A little blog you've probably never heard of

  1. Breakfast at Kopapa

    I had every intention of writing about breakfast at the Tapa Room, a Marylebone restaurant with an unusual breakfast menu, but my plan’s been scuppered by the fact that I can never get in the place. Awkward to reach, doesn’t take bookings, and popular with the sort of people who can afford to live in Marylebone and don’t mind queueing for 45 minutes; every time I’ve tried to visit I’ve found what looks like a Banana Republic window display come to life, queuing out of the door for a cramped spot at one of those hateful shared galley tables.

  2. My annual Christmas film marathon

    For a long time I always tried to spend Christmas with people, because society says that’s what you do at Christmas and if you’re not doing this then you must be a sad, lonely bachelor eating beans on toast for Christmas lunch and wishing your life was a bit less depressing than the Eastenders Christmas Special.

  3. Mike Leigh’s Mr. Turner

    I’m increasingly impatient with long films; 90 minutes feels just right, but anything over two hours has to really try hard to justify itself. The Great Beauty, weighing in at 142 minutes, never felt long to me, with its superb visuals, soundtrack, characters and performances all working together to carry its lazily-meandering story along; when this film ended I could have watched it from the beginning again straight away, because it easily earns its length. On the other side you have Peter Jackson’s gruelling Hobbit films, masterpieces in padding; of the 161 minutes of The Desolation of Smaug, you could probably cut out about 150.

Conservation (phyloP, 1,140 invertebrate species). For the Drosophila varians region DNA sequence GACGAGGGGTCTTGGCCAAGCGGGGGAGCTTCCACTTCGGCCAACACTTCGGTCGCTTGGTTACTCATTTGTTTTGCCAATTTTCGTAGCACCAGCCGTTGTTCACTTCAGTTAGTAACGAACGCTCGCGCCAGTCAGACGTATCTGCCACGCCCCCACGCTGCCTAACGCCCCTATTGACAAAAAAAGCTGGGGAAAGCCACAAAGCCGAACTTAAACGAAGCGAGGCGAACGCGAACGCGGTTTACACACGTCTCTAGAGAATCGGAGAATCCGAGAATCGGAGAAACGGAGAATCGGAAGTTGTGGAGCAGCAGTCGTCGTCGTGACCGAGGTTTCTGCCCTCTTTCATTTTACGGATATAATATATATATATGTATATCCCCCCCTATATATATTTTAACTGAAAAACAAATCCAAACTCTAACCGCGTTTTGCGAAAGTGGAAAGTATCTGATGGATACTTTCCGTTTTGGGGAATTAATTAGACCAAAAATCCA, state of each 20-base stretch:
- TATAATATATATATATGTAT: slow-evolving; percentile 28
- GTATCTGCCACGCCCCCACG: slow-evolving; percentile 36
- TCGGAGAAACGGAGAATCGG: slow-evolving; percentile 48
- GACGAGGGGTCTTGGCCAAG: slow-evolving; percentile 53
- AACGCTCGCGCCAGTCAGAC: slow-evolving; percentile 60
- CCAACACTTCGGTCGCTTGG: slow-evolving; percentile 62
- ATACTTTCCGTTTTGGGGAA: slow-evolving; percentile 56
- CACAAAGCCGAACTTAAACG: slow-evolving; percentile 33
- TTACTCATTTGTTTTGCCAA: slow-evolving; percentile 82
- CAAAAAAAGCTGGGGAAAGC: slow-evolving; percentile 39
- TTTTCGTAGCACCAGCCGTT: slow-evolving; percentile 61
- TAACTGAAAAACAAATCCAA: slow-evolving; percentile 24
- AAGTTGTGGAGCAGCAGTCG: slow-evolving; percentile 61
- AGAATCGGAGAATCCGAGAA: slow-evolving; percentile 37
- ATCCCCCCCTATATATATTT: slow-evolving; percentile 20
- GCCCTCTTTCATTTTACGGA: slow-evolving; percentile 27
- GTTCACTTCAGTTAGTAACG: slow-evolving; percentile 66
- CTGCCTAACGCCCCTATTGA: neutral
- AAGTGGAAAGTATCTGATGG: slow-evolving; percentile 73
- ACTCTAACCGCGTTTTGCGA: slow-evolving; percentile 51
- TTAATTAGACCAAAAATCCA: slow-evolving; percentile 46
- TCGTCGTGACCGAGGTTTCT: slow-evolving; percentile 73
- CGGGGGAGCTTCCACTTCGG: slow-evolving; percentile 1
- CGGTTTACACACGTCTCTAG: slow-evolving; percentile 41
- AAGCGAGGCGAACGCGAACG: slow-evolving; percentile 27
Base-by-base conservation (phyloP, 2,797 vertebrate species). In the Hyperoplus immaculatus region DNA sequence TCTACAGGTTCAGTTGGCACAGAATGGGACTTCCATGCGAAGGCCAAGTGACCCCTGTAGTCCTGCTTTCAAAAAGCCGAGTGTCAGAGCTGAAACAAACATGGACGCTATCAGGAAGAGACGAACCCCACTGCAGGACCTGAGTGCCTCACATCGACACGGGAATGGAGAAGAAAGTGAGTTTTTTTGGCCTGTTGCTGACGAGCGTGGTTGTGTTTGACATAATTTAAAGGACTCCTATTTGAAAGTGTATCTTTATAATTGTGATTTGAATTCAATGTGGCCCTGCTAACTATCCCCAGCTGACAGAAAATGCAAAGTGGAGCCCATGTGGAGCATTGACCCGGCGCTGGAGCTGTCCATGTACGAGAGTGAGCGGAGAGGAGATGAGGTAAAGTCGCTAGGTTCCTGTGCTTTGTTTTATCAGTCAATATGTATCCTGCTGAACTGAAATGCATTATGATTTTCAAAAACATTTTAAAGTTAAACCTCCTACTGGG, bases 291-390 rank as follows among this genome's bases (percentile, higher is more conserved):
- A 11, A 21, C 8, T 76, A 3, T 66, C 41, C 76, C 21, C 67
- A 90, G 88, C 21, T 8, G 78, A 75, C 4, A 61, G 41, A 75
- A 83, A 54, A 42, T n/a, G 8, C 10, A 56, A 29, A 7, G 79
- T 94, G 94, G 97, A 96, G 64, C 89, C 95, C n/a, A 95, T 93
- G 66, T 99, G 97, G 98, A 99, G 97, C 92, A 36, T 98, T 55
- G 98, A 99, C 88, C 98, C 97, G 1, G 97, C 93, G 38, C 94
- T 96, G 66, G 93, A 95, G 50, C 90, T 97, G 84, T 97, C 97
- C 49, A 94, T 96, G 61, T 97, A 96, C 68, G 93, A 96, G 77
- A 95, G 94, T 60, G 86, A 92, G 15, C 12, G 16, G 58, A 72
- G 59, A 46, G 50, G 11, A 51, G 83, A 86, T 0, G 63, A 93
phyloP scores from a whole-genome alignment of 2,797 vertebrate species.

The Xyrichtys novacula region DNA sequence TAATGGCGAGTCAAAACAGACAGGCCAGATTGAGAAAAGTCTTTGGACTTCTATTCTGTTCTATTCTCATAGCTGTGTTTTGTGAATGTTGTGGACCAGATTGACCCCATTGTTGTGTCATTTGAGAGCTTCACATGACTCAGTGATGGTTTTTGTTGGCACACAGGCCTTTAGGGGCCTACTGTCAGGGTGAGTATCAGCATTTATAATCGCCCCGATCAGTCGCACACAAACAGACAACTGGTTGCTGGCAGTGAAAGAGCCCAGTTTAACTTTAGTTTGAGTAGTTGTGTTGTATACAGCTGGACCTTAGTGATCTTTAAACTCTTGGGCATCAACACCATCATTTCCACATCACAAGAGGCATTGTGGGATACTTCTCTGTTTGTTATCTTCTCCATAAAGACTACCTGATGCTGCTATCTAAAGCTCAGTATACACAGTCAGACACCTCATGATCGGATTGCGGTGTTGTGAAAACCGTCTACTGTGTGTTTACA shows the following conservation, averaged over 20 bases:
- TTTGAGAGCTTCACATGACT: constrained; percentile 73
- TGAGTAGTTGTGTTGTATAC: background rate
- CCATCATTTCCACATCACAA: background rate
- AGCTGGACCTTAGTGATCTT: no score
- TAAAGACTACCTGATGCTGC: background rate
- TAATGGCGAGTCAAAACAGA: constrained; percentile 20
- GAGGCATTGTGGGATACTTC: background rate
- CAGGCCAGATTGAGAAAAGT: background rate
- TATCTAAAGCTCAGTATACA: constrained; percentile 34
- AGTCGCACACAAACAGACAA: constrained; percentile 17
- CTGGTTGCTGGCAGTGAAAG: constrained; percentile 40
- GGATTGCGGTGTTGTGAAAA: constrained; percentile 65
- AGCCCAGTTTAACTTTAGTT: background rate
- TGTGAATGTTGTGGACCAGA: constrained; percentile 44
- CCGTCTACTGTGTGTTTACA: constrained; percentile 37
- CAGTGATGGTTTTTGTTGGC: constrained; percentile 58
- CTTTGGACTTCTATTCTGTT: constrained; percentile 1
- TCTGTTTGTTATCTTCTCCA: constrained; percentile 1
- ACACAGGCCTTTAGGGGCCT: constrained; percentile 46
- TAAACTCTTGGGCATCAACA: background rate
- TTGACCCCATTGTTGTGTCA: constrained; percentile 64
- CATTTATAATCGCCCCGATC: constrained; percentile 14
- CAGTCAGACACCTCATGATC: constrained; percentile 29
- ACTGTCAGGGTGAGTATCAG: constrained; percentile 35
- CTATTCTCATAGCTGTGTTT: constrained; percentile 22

4. Final Fantasy VII and replaying games

    I re-watch films frequently, I re-read books occasionally, and I re-play games almost never unless it’s a three-to-five hour indie game like Journey that’s over after one or two sessions. When a game demands a minimum investment of 40 hours from start to finish, excluding side-quests, it’s tricky to favour that over playing something new. Re-playing a game of that length is like re-watching two whole seasons of a TV show without the ability to skip the weaker episodes, or, I don’t know, watching a whole game of football again instead of just the two goals that happened at the end. People might do that, actually, I have no idea.

  5. Pawel Pawlikowski’s Ida

    Ida, a starkly-presented, brief, almost minimalist piece, is one of the most subtle, compelling and smartly-handled films I've seen this year, at times feeling more like a fable than the gritty realist drama it is.

  6. The cinema at the end of the world

    Welcome news this week that the Shaftesbury Avenue Cineworld, a cinema that looked and felt like it had only narrowly survived the apocalypse, is to close and be refurbished into a seven-screen Picturehouse, the only other option being to take off and nuke the site from orbit, just to be sure.